Council contractors who made grass verges a muddy mess will return to fix the damage.
Last week Old Farm Park resident Mark Gilliland accused the council of making a mess of the environment after a Serco tractor was used to trim the hedgerows in Britten Grove.
Today, the council says Serco employees will repair the damage without charge - and will even fix other verges in the area caused by private cars and other vehicles.
A council spokesman said: “In this case, the operative recognised that damage was occurring and moved to an adjacent work site to minimise time lost.
“The issue was inspected by the contractor who has arranged for repairs to be carried out in the next week as part of their contractual obligations.
“Whilst they are in the area, Serco will be repairing other verges, without charge, that have been damaged by private cars and other vehicles.”
It follows Mr Gilliland’s accusations that the council was wasting taxpayers’ money by employing contractors who created “eyesores”.
He said: “I couldn’t believe what I was seeing. I’ve lived here 17 years and in the past 24 months standards of grass cutting and maintenance have fallen to unacceptable levels.
“We now have to live with this eyesore for months.”
Mr Gilliland called the council to complain but was told his call would be logged and dealt with by a supervisor. Unhappy with the response he decided to confront the contractor himself who he claims told him not to worry and that ‘ the grass would grow back’.
He said: “Frankly, I would like to know when the council appointed Serco to run landscaping and ask what money back damages are due when it uses council taxpayers’ money to cause a mess and inconvenience to residents.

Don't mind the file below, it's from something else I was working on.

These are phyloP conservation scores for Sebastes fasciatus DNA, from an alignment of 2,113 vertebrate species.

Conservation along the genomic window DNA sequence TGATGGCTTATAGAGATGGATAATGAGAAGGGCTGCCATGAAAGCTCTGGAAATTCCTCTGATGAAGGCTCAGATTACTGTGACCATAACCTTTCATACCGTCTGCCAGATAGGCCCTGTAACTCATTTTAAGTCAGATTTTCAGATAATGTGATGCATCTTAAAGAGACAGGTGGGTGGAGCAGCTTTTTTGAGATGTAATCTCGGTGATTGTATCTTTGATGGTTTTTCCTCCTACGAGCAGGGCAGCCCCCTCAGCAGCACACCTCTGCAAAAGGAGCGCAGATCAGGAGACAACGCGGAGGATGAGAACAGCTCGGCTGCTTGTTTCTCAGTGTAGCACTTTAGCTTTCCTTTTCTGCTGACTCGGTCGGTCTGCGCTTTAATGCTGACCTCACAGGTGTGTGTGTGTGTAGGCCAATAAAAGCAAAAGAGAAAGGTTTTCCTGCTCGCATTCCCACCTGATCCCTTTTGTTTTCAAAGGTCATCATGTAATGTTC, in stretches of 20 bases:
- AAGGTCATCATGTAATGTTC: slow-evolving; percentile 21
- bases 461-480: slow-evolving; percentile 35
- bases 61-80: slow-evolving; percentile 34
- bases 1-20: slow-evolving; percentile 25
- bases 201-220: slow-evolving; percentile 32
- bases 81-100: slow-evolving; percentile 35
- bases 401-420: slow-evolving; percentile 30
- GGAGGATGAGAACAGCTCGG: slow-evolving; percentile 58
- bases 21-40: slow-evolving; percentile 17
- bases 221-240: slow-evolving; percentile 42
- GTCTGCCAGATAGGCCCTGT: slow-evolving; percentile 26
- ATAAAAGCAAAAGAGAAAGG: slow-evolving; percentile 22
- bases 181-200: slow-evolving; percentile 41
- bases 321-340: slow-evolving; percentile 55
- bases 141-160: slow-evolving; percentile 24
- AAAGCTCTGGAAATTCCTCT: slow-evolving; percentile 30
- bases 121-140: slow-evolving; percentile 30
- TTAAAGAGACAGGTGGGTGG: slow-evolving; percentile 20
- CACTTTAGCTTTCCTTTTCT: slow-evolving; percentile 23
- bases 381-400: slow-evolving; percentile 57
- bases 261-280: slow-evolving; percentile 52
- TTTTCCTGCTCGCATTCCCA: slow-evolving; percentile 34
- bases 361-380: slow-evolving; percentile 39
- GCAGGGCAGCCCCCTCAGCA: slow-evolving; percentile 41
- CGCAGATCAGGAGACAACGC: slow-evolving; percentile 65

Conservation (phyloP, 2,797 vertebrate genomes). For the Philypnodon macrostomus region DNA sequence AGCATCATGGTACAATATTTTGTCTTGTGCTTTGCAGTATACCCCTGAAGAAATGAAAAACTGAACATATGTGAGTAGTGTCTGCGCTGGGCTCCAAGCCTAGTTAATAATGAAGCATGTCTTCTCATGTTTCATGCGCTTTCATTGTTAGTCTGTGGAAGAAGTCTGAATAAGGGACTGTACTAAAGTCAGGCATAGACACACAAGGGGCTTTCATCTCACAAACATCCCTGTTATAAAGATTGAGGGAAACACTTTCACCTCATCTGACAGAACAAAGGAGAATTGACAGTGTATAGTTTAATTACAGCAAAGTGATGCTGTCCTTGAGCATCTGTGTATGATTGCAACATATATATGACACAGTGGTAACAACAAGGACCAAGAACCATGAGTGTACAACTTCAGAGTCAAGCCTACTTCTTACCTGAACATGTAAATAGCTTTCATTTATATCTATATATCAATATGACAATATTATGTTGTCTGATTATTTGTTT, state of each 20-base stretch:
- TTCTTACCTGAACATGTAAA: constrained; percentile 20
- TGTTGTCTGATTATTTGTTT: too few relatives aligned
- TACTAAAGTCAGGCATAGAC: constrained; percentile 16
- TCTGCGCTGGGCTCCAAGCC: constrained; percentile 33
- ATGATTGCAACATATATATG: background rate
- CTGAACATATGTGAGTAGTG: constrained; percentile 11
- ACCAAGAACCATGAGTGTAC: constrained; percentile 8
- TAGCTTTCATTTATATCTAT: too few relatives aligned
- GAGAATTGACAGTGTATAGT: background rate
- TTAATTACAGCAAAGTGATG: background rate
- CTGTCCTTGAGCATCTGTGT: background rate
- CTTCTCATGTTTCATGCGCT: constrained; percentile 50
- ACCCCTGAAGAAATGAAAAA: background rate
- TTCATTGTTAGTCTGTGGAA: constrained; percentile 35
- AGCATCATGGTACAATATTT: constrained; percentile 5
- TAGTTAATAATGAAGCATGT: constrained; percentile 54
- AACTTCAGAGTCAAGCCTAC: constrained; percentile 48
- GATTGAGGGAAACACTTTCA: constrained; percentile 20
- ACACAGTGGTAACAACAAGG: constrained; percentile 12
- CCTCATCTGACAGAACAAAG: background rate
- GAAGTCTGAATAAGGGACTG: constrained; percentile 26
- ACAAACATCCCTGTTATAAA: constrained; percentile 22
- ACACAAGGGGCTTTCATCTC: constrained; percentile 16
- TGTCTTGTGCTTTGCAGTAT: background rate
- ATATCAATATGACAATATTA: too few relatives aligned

“To me it’s another example of public money being wasted on outsourcing deals that promise the earth and deliver nothing. What’s wrong with the council employing and, importantly, managing its own staff?
“It strikes me that the whole thing was run a whole lot better before they did a deal with Serco.”
A council spokesman today said: “Our contractor, as we did when we provided the service directly, undertakes the majority of pruning work between November and March, whilst the majority of shrubs and hedges are dormant and we do not disturb nesting birds.
“This is established good horticultural practice and locally you can see the Parks Trust doing the same. The clay soils in Milton Keynes do retain water and we are aware that damage may occur to grass surfaces while maintenance work is undertaken.
“This is provided for in the contract specification and our contractor will undertake remedial repairs to any significant damage to verges and other grass areas caused during pruning operations at their cost. In the majority of cases, areas will recover as the grass begins growing in the spring.”